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Delanceyplace: Rudyard Kipling

In 1870, five-year-old Rudyard "Rud" Kipling -- who rose
to become one of the most famous authors in the world -- and his three-year-old sister Alice "Trix" Kipling, were sent by their parents back to England from India. The father, Lockwood, accompanied by his wife and Alice, was busy establishing a
new career among the British in India, and had the racist attitudes typical of the British towards India during that era. So they hired an English family they had never previously met to care for their children. When they finally saw their children again five long years later, they discovered the children had suffered years of extreme emotional abuse, writes Harry Ricketts.

It is not known exactly when Lockwood and Alice decided that Rud and Trix should
be sent to live in England. Why they chose to do so would not have surprised any
of their fellow Anglo-Indians; in fact, the reason would have seemed too obvious
to mention. If an explanation had to be given, it was usually that, at a certain
age, white children became particularly susceptible to the rigours of the Indian
climate. This, however, was a convenient euphemism, a broad-spectrum rationale,
masking other concerns -- since, medically, there was no reason why children of
five and three, like Rud and Trix, should have been more at risk from the climate
than children even younger.

"What were those other concerns? Two at least seem straightforward enough. Anglo-Indians
did not want their children to grow up thinking of India as home: home, or 'Home'
as they usually referred to it, was England. Nor did they want their children to
acquire sing-song, chi-chi accents, the almost inevitable consequence of prolonged
exposure to the servants' English. In addition, there were less obvious anxieties,
again involving the influence of the servants. Maud Driver in her 1909 book The
Englishwoman in India was one of the first publicly to express these less mentionable
fears. According to her, it was necessary to send Anglo-Indian children 'Home' in
order to remove them from 'the promiscuous intimacy of the Indian servants, whose
propensity to worship at the shrine of the Baba-log [the children] is unhappily
apt to demoralise the small gods and goddesses they serve'.

In other words, while Anglo-Indian parents were happy enough for their children,
when very young, to be cosseted and worshipped by the servants, they did not want
them to grow up unmanageable and, in the case of their sons, unmanly. And, strictly
in its own terms, such an attitude makes sense. There is plenty of evidence, not
least among Kipling's stories, to support the idea that the little sahibs were often
extremely indulged and tyrannical. In his own case, his sister Trix remembered how
the servants used to treat him as one of themselves, calling him (as he was later
to call his character Kim) 'Little Friend of all the world'. She added that he was
also 'rather noisy and spoilt'. More obliquely, Maud Driver also hinted at something
more problematic than simple over-indulgence. Her phrase 'promiscuous intimacy'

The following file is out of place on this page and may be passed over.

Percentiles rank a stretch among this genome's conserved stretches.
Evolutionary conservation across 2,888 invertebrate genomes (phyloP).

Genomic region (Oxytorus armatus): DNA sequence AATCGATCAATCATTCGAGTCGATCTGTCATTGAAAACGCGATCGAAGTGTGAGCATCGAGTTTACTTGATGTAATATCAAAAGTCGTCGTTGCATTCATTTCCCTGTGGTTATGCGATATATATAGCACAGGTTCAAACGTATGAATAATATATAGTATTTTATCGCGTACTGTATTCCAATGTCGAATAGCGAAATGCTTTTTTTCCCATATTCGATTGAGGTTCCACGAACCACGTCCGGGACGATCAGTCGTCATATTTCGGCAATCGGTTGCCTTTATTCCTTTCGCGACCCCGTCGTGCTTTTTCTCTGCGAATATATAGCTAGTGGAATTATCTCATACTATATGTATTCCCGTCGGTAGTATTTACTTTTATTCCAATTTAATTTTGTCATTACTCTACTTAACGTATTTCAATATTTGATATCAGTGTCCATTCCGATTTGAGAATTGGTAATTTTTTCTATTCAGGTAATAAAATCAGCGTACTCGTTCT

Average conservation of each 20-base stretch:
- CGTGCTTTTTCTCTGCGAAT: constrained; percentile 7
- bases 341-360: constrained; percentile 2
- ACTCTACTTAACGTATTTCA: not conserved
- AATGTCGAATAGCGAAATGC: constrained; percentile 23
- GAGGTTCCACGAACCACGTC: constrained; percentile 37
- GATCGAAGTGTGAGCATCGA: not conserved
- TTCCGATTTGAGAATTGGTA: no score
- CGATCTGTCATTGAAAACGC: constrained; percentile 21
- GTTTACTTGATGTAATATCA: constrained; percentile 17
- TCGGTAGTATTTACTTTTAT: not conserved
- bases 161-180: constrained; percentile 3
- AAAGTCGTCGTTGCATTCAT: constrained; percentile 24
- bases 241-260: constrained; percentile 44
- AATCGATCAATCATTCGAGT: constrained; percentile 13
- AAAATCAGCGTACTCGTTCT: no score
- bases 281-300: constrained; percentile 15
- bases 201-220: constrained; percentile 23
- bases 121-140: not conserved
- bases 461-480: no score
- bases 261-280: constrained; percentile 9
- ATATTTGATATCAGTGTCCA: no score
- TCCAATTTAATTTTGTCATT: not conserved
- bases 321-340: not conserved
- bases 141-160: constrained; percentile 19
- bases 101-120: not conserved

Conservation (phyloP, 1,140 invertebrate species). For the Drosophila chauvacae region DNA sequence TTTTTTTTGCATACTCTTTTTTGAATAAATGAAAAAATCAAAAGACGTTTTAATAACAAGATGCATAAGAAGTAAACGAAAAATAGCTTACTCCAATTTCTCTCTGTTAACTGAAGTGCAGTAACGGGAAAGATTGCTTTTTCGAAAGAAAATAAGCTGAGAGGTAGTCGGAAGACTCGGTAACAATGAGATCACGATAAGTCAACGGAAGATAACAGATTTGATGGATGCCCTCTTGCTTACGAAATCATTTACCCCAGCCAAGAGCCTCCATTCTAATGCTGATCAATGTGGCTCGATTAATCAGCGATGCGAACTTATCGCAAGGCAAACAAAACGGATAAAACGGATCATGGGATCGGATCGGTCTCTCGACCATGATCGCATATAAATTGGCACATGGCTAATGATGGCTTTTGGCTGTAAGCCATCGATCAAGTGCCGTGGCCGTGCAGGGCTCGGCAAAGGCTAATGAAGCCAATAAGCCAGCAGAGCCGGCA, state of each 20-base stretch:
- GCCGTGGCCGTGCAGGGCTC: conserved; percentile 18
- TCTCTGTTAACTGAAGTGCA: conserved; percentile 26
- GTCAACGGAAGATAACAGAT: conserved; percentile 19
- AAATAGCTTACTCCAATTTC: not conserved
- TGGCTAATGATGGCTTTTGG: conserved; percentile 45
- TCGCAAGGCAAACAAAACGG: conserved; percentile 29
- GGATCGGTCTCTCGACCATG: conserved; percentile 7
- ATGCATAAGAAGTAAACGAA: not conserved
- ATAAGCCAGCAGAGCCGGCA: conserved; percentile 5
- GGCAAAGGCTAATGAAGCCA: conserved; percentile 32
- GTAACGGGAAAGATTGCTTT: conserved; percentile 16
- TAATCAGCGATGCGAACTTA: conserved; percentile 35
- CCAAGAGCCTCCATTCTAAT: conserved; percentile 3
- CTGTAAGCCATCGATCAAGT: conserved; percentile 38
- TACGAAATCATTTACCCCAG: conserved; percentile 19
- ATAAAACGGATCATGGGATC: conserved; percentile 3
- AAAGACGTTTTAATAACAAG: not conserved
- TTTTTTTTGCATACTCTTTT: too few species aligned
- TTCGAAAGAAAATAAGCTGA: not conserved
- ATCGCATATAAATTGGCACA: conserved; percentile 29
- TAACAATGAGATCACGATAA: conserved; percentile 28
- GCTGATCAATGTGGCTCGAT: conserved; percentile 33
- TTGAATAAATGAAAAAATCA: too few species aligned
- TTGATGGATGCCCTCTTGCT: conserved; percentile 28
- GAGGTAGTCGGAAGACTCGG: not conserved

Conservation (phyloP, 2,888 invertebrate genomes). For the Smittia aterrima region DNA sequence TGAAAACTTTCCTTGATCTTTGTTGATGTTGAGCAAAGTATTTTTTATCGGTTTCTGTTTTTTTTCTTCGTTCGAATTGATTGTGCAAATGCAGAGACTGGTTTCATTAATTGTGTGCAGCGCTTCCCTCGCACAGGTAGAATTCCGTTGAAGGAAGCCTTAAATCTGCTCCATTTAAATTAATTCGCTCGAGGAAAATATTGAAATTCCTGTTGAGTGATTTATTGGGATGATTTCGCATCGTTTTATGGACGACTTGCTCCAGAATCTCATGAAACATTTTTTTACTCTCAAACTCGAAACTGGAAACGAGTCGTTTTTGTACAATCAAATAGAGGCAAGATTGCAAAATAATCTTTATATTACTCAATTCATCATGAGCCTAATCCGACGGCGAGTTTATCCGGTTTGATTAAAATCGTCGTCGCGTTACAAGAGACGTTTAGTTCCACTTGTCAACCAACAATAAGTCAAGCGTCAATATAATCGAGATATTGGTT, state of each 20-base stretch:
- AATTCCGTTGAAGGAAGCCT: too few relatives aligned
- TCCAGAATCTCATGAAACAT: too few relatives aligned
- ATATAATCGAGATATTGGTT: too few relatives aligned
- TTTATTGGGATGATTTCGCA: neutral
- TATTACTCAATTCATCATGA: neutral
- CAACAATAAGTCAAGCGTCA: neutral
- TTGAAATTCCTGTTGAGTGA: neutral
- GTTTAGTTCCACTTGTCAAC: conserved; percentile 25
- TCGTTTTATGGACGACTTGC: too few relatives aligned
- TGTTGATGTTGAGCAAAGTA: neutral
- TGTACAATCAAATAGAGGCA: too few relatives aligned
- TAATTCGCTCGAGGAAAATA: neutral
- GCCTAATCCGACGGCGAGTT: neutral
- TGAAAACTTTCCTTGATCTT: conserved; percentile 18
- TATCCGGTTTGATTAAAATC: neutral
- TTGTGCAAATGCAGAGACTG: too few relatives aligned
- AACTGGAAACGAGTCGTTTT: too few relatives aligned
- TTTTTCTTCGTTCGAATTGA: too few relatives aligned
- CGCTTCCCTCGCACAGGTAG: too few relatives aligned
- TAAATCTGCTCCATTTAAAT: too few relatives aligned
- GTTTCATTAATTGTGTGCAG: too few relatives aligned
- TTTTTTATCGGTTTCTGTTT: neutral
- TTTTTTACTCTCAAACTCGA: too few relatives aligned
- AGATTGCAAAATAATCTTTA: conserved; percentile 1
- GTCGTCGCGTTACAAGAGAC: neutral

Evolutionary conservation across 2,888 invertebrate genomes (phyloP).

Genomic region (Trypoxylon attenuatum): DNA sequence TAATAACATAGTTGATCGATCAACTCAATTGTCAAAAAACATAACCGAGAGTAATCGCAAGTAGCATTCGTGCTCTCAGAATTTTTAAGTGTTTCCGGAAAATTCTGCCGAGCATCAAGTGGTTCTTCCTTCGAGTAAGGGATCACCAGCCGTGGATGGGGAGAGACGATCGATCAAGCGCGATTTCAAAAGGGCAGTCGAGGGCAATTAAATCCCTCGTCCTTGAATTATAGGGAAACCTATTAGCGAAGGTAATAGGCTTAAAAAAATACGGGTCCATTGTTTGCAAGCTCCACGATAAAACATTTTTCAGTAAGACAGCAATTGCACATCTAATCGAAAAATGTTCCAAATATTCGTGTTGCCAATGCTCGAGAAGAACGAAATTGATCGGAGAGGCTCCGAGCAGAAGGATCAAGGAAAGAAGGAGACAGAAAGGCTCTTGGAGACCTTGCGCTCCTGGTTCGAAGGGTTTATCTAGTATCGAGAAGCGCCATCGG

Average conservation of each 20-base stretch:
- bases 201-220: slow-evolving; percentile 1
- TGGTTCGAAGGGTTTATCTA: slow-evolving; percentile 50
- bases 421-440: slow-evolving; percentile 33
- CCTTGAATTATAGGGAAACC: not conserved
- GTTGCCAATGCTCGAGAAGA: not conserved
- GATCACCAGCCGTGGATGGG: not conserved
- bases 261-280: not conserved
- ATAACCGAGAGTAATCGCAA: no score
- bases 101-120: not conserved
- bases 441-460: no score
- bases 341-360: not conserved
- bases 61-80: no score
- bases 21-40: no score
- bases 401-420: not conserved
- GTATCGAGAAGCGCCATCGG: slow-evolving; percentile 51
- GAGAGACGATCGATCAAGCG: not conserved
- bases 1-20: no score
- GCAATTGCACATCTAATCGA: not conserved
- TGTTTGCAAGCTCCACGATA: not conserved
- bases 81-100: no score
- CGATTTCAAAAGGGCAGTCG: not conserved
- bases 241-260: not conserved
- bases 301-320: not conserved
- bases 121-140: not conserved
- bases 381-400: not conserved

suggests that the real demoralisation she had in mind was of a sexual nature: that,
through such close and extended contact with the servants, white children ran the
risk, at an early age, of finding out about the facts of life and of knowing more
than was good for them. Kipling's own testimony bears this out, and he certainly
came to feel that in India 'it was inexpedient and dangerous for a white child to
be reared through youth'.

"After five years in India, Lockwood and Alice probably fully shared and endorsed
these concerns. But in their case two other factors contributed to their decision
to send Rud and Trix to England. On 18 April 1870 Alice had given birth prematurely
to another son who did not survive. Whether as catalyst or corroboration, that
loss must have played its part. The other reason was more pragmatic: without the
children, Alice would be better able to concentrate her very formidable social
skills towards the advancement of Lockwood's career. So, in the circumstances, the
decision to send Rud and Trix to England was nothing out of the ordinary. What seems
puzzling, and requires some explanation, is why the couple should have decided to
send the children to live with strangers and not with any of their numerous relations.

Neither [parent] saw the children again for over five years. ...

Kipling wrote a number of accounts of [these] years -- the earliest being the fictional
'Baa Baa Black Sheep' in 1888, the latest the opening to his autobiography Something
of Myself in 1935, only months before his death. ... Trix, who stayed at Southsea
even longer than her brother, also produced her own versions of their time at Lorne
Lodge. Both told a story of extreme emotional abuse. ...

Why had it taken so long for Rud's problems to come to light? ... There is the
explanation that Kipling offered in his autobiography:

"Often and often afterwards, the beloved Aunt [Georgie] would ask me why I had
never told any one how I was being treated. Children tell little more than animals,
for what comes to them they accept as eternally established. Also, badly-treated
children have a clear notion of what they are likely to get if they betray the
secrets of the prison-house before they are clear of it. "

Author: Harry Ricketts
Title: Rudyard Kipling
Publisher: Carroll & Graf/Da Capo
Date: Copyright 1999 by Harry Ricketts
Pages: 12-13, 15, 18, 28

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